How India could play a key role in the future of cars in Australia | Opinion – Automotive News

When General Motors closed Holden in 2020, it was clear that one of the major factors was the cost and complexity of building right-hand drive vehicles for a relatively small market.

This remains, arguably, the most important reason why we miss out on cars that would otherwise seem fine locally – Ford Bronco, Toyota Tundra, Cadillac CT5-V and Chevrolet Tahoe, to name a few.

It should come as no surprise though, the vast majority of the world drives on the other side of the road. About 70%, including the largest markets of the United States and China, drive on the right side of the road.

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Above all, this list also includes other major car producers, such as Europe and South Korea. Which means the priority for brands based in these markets is, and always will be, left-hand drive vehicles.

The saving grace for Australia has always been the Japanese and British car industries, which are right-hand drive markets and have therefore always provided a steady stream of cars. But these are also major markets that have forced other brands to invest by putting the steering wheel on the other side of the car.

But Holden’s demise, coupled with GM’s decision to sell its entire European operations, including Britain’s Vauxhall, suggested that in times of economic peril, right-hand drive cars could be the first sacrifices granted to other brands.

What a small market like Australia needs are allies in right-hand drive vehicles – and preferably a new emerging market with huge growth potential.

Which brings us to India.

The country is still dominated by two-wheeled transport, with only about 15% of new vehicles purchased each year being private vehicles. However, car sales are picking up again after a pandemic-induced slowdown, continuing a trend that economists and auto industry management have been expecting for years.

India has had a growing middle class for more than a decade, which has led to increased demand for cars and SUVs for private use. Since India is the second most populous country on the planet, behind China, there is huge potential for India to become a major player in the automotive world in general, but for right-hand drive vehicles especially.

Currently, the market is concentrated around small affordable vehicles which put Maruti Suzuki, Hyundai and Tata at the top of sales. But as the middle class grows and the market matures, expect to see this evolve and potentially influence the types of cars we get in Australia.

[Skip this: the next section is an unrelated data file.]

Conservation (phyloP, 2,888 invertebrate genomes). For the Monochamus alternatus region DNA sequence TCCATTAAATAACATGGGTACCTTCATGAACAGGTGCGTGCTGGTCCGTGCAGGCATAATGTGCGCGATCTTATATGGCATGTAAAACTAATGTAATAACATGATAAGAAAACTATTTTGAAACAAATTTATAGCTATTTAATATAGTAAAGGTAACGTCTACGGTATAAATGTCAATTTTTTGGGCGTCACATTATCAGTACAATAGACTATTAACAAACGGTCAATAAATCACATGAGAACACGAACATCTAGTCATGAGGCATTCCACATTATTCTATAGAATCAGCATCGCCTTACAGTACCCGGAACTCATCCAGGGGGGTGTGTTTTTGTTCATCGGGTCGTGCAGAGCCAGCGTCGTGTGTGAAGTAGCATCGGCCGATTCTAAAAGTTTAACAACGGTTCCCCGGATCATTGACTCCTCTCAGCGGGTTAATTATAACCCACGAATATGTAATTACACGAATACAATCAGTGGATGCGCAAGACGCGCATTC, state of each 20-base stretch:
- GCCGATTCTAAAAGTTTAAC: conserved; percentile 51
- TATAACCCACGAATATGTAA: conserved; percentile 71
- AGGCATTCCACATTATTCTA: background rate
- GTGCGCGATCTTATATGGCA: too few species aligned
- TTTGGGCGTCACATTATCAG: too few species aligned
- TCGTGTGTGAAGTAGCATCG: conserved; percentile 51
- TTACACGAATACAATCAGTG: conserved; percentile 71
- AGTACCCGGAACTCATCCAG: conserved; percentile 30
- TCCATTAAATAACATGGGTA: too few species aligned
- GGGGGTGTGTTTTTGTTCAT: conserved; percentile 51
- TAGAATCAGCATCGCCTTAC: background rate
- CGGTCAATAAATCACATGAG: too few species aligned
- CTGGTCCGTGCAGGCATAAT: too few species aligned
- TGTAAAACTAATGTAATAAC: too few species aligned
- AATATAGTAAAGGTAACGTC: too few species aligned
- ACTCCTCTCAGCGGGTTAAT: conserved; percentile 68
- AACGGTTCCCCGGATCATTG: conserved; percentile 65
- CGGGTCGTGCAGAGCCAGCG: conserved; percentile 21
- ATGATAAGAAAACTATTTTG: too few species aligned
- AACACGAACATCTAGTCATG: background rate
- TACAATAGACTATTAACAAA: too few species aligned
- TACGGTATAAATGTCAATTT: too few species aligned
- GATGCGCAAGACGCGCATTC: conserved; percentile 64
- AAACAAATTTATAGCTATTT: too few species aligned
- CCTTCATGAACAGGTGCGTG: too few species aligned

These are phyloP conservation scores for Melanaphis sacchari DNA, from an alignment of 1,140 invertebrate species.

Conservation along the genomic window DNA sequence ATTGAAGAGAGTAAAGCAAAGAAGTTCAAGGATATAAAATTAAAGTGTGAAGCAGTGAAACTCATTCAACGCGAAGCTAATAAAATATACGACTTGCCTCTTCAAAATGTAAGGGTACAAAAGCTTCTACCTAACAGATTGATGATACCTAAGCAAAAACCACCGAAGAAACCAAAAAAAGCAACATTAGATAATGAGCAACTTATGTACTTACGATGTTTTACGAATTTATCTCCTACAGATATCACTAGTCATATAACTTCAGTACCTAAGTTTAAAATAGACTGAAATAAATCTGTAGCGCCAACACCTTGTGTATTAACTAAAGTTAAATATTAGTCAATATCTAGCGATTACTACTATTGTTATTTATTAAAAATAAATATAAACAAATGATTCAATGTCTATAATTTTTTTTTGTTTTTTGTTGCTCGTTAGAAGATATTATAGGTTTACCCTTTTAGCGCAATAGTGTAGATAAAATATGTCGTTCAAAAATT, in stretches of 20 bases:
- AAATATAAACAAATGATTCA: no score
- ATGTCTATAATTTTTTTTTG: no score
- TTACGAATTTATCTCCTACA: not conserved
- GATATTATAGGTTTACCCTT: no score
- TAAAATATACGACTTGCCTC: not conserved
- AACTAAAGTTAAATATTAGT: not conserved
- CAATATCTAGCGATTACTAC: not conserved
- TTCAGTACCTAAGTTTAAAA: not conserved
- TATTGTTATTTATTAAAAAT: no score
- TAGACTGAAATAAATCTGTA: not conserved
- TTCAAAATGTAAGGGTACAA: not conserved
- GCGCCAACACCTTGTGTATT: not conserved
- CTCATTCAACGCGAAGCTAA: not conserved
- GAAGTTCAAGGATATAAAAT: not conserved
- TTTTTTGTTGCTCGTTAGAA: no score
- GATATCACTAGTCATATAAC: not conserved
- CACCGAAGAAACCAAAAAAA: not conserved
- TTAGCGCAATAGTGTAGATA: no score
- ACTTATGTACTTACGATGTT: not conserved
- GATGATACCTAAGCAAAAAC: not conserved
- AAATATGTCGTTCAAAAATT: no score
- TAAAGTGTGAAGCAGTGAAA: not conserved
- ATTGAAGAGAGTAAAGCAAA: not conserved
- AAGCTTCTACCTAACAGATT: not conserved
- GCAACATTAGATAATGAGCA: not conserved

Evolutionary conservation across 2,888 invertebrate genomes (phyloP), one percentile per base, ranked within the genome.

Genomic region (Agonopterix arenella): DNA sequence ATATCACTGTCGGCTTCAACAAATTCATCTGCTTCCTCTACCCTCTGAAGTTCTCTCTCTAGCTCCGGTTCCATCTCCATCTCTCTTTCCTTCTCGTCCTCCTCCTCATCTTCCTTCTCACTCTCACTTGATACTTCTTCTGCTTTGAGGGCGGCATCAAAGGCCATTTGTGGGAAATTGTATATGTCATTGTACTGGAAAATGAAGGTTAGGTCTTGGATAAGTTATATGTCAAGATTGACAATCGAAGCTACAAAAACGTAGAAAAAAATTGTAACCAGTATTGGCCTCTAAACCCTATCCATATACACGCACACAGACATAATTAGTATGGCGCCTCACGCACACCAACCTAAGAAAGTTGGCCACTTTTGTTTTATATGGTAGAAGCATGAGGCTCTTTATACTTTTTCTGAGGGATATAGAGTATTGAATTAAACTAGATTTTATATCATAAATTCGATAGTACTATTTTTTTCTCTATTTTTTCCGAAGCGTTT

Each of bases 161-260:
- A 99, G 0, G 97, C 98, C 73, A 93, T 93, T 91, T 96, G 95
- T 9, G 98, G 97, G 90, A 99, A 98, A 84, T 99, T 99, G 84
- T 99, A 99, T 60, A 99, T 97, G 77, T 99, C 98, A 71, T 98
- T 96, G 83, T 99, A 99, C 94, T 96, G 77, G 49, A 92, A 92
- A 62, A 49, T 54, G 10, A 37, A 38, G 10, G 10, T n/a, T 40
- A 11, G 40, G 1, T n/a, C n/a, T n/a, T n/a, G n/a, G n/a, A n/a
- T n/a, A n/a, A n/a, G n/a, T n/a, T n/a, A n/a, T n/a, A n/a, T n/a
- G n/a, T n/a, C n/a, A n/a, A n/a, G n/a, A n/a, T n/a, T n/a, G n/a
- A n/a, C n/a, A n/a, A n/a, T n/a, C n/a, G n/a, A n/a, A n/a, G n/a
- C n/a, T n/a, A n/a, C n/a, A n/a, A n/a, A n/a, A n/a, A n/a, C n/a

If more brands think they can succeed in the Indian market, this will inevitably lead to more right-hand drive vehicles. We’ve seen it in Australia before, with the Ford EcoSport designed primarily for the Indian market – and manufactured there – but arriving in time for the compact SUV craze to start here.

Although not a commercial success in either market, it demonstrates the potential of the Indian market to take the lead in products that would likely land here in Australia.

And this is just one example. India has also become a major player in the automotive industry in other ways, including the purchase of Jaguar Land Rover by Tata Motors in 2008. This was seen by many industry insiders as a watershed moment. , with a classic brand coming under the control of a highly successful Indian brand – a country that until then had limited interests in the global market.

These days, several Indian brands have a growing global footprint, including Mahindra & Mahindra which sells its range of utility and SUVs in Australia – albeit in limited numbers at the moment.

A major problem to overcome is the different standards that cars in the Indian market are held to compared to the rest of the world. Because this is a developing automotive market and many buyers are switching from a motorcycle to a car for the first time, safety standards and expectations are not at the same level for markets more established like Australia.

So there is potential here for both parties to help each other. As India’s new car industry grows over the next decade, we can hope that demands from other right-hand drive markets such as Australia will compel automakers to not only produce more models to right-hand drive, but also safer models.

Although they are obviously very different countries, there is no reason to think that India cannot benefit from the same type of growth – both economic and automotive – that China has enjoyed over the past of the last decades.

And if that happens, right-hand drive cars could go from being “too hard on the basket” for brands like General Motors to just being too big to ignore…

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